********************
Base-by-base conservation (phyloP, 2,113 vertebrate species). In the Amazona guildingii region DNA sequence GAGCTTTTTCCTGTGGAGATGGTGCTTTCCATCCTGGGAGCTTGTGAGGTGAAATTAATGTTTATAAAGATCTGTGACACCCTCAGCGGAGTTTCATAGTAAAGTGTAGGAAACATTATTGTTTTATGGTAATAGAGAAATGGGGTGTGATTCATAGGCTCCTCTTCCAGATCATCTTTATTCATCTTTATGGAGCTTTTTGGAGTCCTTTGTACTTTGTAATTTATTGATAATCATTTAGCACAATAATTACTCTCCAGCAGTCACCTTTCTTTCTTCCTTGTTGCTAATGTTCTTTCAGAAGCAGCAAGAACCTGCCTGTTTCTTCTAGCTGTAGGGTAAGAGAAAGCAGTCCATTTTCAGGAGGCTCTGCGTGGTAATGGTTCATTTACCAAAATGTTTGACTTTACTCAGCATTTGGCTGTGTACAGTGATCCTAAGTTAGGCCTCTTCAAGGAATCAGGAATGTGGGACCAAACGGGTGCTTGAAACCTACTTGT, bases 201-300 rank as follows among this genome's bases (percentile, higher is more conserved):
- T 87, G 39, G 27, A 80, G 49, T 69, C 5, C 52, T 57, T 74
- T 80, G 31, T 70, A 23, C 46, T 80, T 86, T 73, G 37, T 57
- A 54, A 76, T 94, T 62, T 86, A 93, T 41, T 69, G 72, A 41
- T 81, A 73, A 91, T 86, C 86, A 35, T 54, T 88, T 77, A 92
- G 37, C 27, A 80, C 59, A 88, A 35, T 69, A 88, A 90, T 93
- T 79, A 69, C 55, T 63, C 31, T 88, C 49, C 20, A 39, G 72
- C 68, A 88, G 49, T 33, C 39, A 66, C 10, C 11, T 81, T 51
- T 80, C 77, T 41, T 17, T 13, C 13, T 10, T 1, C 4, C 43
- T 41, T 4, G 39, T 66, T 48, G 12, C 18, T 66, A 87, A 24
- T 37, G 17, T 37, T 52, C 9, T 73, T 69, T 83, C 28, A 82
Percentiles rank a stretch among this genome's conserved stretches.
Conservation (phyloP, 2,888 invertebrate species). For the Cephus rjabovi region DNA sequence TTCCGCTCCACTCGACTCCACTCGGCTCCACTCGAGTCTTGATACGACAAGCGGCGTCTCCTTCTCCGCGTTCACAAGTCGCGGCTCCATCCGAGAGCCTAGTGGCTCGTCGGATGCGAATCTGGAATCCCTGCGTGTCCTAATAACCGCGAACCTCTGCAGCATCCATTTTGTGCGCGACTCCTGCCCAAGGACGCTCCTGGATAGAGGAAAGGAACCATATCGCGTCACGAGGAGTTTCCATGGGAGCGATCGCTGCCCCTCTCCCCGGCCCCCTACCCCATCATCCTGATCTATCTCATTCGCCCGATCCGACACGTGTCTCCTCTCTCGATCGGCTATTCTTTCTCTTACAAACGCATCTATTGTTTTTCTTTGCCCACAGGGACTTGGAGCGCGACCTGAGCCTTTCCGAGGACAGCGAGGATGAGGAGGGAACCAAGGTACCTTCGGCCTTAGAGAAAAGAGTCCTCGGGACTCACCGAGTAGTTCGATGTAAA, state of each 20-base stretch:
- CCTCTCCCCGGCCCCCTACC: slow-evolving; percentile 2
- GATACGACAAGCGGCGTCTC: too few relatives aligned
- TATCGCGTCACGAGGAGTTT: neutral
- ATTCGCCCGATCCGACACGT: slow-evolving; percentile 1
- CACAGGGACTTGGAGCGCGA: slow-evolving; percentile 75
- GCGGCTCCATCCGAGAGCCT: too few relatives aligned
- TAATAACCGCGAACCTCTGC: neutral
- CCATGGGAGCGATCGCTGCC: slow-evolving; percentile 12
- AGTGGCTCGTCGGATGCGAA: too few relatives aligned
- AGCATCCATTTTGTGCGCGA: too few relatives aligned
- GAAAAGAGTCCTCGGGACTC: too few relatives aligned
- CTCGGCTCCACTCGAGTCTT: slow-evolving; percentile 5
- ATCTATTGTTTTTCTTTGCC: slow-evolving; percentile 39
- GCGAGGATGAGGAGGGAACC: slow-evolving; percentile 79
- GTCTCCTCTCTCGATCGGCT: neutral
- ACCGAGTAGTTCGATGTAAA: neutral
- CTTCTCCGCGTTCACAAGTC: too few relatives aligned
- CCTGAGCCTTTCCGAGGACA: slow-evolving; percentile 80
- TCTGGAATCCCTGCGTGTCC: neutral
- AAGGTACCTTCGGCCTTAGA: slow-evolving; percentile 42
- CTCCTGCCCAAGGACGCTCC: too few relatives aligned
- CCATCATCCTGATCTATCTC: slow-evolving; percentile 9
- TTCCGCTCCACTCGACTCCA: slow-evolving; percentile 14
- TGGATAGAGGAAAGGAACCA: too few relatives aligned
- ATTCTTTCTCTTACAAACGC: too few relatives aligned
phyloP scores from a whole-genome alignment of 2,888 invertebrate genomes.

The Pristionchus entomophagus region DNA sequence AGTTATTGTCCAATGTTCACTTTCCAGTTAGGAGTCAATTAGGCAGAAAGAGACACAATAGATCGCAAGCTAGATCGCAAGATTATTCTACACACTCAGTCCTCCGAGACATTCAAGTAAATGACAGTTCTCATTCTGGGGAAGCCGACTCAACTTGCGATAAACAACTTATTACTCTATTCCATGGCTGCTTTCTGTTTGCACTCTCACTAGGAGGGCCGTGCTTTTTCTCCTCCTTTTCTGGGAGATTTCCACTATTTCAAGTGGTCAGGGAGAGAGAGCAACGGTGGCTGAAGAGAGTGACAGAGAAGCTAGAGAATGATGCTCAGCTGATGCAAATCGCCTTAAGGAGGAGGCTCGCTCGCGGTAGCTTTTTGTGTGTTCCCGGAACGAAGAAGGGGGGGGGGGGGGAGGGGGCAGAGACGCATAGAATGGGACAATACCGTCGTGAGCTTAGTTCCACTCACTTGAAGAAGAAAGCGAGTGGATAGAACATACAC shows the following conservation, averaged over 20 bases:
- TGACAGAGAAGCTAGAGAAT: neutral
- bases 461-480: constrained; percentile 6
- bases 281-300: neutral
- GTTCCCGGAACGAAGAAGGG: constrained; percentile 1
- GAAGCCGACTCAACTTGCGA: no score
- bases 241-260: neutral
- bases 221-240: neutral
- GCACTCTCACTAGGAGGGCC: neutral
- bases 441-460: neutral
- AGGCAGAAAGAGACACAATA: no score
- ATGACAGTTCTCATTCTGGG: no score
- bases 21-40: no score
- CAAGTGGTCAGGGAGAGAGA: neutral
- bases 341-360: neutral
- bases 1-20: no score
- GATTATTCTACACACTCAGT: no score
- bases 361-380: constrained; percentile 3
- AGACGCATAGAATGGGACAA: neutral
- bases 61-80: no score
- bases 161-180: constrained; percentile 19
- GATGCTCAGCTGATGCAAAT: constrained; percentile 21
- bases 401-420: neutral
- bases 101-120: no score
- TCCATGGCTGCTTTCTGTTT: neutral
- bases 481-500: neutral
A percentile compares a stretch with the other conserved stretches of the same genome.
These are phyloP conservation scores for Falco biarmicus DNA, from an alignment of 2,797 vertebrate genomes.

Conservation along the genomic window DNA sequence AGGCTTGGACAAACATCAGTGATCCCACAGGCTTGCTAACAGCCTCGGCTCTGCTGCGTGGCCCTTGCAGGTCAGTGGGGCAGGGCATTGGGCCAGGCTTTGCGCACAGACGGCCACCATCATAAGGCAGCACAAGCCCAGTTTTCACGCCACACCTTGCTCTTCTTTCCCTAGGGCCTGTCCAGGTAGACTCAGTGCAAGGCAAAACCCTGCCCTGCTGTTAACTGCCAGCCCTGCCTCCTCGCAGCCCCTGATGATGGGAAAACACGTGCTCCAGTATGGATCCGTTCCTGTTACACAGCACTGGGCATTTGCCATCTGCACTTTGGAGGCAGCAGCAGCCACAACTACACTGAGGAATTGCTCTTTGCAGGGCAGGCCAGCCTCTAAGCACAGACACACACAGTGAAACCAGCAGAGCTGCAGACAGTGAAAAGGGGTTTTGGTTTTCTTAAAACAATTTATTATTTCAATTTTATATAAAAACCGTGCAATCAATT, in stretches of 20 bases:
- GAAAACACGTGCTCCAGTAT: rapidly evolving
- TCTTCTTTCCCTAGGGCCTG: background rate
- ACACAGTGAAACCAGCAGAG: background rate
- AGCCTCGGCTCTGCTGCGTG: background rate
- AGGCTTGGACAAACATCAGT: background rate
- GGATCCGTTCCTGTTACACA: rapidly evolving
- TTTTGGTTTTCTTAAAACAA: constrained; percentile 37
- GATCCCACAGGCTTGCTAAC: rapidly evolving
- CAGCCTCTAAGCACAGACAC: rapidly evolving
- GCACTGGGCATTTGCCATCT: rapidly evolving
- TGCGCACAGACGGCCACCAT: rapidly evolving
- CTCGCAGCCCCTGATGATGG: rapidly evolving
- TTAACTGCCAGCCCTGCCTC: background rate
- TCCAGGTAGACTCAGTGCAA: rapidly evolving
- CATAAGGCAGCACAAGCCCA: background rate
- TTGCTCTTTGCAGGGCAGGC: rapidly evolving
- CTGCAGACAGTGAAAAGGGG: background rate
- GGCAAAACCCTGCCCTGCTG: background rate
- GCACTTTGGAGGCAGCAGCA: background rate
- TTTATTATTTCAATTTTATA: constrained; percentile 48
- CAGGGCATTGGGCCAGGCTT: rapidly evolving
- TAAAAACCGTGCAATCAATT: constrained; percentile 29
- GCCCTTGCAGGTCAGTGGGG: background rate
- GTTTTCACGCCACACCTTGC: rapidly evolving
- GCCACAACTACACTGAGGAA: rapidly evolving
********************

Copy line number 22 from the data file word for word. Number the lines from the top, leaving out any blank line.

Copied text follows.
- AGTGGCTCGTCGGATGCGAA: too few relatives aligned